Today was an incredibly productive and (as usual) fun day at Pongwe! We did a lot of work for the roof trusses, and became sawing experts. Just kidding; it was actually really difficult and we all sweat a ton as we attempted to be as accurate and quick as the contractors. Garrett was almost initiated to be a part of the contractor’s crew because his cuts were so straight and done so quickly. We also patched up some of the beams within the dorm structure because there were quite a few holes and minor cracks that had the risk of exposing rebar and causing corrosion. Our perimeter beams are currently curing, and they’ll be ready to hold the weight of a layer of bricks and our trusses soon enough.
On the more interactive social work side, we made a ton of progress with the girls today!! They are really starting to trust us and be much more comfortable. There are a handful who are practicing their english and are teaching us more and more swahili vocabulary words each day. We started the activities with a rapid name game, where we go around and say our names in a circle (of 36 people), and we are really starting to get each others’ names down! We also taught them the Macarena, which they absolutely loved. Since some of the girls are blind and a majority have low vision, we would physically move their arms with our hands so that they could get each step. A huge group of kids outside heard the song playing and wanted to learn too, so we taught about 80 other kids how to do it since they were running around and didn’t have anything to do after their exams finished. Sara and Garrett played red light green light with a huge mob of children, while Arlene, Rachel, and Siri did some yoga and dancing with another huge group of kids. All throughout this time, Xoab and Kate were working hard with the contractors to make sure that all the masonry and woodwork was going smoothly, and especially that our truss design would come to fruition. Through our research with the Texas School for the Blind and Visually Impaired and now our experience, we’ve learned that doing fun interactive games, movements, dances, and songs like this is the best way to establish a good relationship with the children who only speak Kiswahili and have vision problems.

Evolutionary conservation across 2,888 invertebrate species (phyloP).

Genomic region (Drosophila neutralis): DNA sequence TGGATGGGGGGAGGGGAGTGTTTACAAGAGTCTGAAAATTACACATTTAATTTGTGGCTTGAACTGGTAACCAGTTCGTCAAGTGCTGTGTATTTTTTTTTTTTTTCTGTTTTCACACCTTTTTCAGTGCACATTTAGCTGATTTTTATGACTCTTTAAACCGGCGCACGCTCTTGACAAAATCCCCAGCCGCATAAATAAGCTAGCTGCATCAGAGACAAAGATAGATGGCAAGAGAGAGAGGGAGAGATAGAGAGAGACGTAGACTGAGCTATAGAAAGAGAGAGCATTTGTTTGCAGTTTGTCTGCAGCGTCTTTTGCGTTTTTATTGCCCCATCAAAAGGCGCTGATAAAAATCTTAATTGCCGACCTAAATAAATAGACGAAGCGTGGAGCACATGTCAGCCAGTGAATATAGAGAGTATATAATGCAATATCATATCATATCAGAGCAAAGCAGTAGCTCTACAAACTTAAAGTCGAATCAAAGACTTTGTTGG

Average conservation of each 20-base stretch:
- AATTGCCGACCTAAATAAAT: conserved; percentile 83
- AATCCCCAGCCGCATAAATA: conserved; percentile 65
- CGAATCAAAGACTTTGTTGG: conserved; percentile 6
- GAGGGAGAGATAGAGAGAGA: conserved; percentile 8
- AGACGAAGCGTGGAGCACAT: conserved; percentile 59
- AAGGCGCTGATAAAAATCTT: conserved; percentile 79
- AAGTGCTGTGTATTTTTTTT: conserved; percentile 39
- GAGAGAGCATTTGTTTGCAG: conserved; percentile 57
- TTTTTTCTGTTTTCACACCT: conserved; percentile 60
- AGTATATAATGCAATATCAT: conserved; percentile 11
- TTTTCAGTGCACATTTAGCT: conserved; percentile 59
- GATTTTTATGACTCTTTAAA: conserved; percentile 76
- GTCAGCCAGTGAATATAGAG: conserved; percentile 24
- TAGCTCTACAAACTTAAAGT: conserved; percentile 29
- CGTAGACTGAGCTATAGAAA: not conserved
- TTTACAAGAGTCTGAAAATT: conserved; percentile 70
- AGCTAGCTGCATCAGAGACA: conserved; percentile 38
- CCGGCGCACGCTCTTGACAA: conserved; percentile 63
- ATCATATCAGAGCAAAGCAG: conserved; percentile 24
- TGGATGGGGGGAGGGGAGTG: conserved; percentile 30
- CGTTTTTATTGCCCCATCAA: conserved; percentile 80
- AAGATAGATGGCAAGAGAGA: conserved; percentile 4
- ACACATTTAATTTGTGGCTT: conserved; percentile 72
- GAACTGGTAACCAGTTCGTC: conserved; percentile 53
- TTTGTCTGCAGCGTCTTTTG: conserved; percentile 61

Overall, today was wonderful. Tomorrow will be a lot of work on our three truss structures and continued efforts to engage the girls with albinism in empowering activities that promote self-advocacy and self-determination.